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Monday, Nov 18, 2019

The NRC signals a deeper crisis of citizenship

Humanity, institutions, culture, and the terms of being Indian are at stake. It is time to embrace differences

analysis Updated: Sep 03, 2019 06:13 IST
Suraj Gogoi
Suraj Gogoi
People to check their names on the final list of the National Register of Citizens, Kamrup, August 31, 2019
People to check their names on the final list of the National Register of Citizens, Kamrup, August 31, 2019(PTI)
         

The National Register of Citizens (NRC) is a graveyard of citizenship in India. In the NRC final list published on August 31, over 1.9 million people were left out of the citizenship register. The Indian State and the ethno-nationalists of Assam in Northeast India are in favour of pushing that number up, and have expressed sadness and dissatisfaction that the number is too little.

Excessive population growth has become grounds for xenophobia, and is a commonplace characteristic and experience of migrants across the world. More often than not, small minority group of migrants are portrayed as threats to a majority. For instance, the “Bangladeshis” of Assam are shown as a threat to the “indigenous” communities of Assam. Similarly, the minority Chakmas receive the same treatment in Mizoram. This excess of population and relative higher growth rate among migrants also drives anxiety and anti-immigrant sentiments in European countries.

However, a more nuanced way to think sociologically about the problem of population excess is to turn our attention to the inadequacy of our institutions and government to accommodate more people. In other words, it is not a question of who gives birth to how many, or if such an ethos is implicit in a particular culture. On the contrary, the inability to provide for, and adjust with, a growing population is a failure on the part of our leaders, our State and its institutions to absorb the numbers. This inadequacy is highlighted by scholars such as Zygmunt Bauman and Barrington Moore Jr.

About 100 Foreigners’ Tribunals (FT) are functional in Assam, and 200 new FTs are expected to come up this month. In June, the Centre had decided that it would will increase the number of FTs to 1,000, and also create e-FTs. How are these FTs supposed to resister 1.9 million cases in a period of 120 days? Despite being aware of the number of excluded, and lack of FTs, why is the application window so narrow? Does it indicate a motive to include people or exclude them?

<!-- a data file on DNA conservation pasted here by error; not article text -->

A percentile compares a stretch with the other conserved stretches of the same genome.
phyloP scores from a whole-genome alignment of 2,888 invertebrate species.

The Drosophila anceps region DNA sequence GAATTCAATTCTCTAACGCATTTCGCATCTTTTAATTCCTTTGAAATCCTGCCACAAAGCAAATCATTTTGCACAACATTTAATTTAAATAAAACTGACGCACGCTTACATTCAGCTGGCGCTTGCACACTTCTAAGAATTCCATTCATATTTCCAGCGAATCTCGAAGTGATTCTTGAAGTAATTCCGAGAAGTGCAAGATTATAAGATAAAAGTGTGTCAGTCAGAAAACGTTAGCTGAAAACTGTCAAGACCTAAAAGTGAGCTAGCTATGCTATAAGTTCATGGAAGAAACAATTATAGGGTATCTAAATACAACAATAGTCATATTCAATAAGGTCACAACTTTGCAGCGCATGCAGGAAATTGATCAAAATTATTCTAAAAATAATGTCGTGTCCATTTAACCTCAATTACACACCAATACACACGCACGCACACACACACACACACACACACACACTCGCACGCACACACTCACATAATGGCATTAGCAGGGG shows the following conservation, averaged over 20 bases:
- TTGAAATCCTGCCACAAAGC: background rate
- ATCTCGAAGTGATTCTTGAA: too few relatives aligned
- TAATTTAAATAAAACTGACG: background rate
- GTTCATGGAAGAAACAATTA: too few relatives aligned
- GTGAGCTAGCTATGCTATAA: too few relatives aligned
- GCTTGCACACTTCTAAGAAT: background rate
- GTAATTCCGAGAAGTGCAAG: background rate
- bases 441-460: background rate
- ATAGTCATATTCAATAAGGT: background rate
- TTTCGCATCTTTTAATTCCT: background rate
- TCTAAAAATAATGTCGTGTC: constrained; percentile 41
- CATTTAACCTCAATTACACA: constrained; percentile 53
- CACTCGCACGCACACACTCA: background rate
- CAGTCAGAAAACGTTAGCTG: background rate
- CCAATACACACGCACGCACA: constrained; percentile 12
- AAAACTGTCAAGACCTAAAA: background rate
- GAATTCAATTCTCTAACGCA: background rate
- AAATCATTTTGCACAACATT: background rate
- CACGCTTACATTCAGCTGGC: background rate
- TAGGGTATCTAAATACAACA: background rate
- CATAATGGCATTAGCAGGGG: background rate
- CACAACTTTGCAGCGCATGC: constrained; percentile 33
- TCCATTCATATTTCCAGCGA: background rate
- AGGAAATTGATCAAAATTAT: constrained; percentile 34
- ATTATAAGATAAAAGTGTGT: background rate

Population growth rates and other statistical measures are used to create anxiety among the larger public. Reports of governors such as S K Sinha, groups of student leaders, intellectuals, cultural and literary bodies, insurgents, along with every leader in the organised political scene in Assam, unanimously hold the view that illegal people, the ‘Bangladeshis’, should be deported to Bangladesh or at the very least, expelled from Assam. These same groups do not bat an eyelid when people are languishing in detention camps, and when the very idea of detention camps is being floated as a solution to the “illegal” migrants that the NRC claims it has identified.

This is also not to say we do not have a responsibility as a people and as a culture to embrace difference. Perhaps, a symbiosis of both will give us a counter-public, a kind of public emotion that drives us to worlds that accommodate differences and manage to love despite being different.

With NRC, we are invariably looking at a major crisis. It is a crisis of humanity, of our institutions and culture that also changes the terms of being Indian. People are being made to wait to become citizens, not to mention that they are expected to wait patiently. The manner in which one waits also becomes a test of your civility and patience at the same time. The quest goes on. This waiting symbolises a social order of no more than a queue of people waiting to board a bus. The supposed order hides the anxieties and pain that one undergoes.

The crisis can be seen through the lens of loneliness. Hannah Arendt reminded us that loneliness encompasses the whole of human life. Hence, Arendt rightly says, that loneliness is one of the “most radical and desperate experiences of man”, and is a sufficient ground for terror. The anxiety manufactured through the NRC process invariably takes people to a world of loneliness. The suicide of a 60-year-old Sayer Begum from Sonitpur district in Assam recently only reiterates this. Over 50 people have committed suicide after not finding their names in the NRC list. They must have been driven to such loneliness that they couldn’t bear to live anymore.

The NRC forces each individual to participate in the citizenship process and become active agents of history. It harnesses the social hatred against the “Bangladeshis” among the “sons of the soil”. The NRC not only integrates the dominant culture and class, but also legitimises social hierarchies. It also signals at an impending deeper crisis of citizenship in India.

Suraj Gogoi is a doctoral candidate in Sociology at the National University of Singapore.

The views expressed are personal.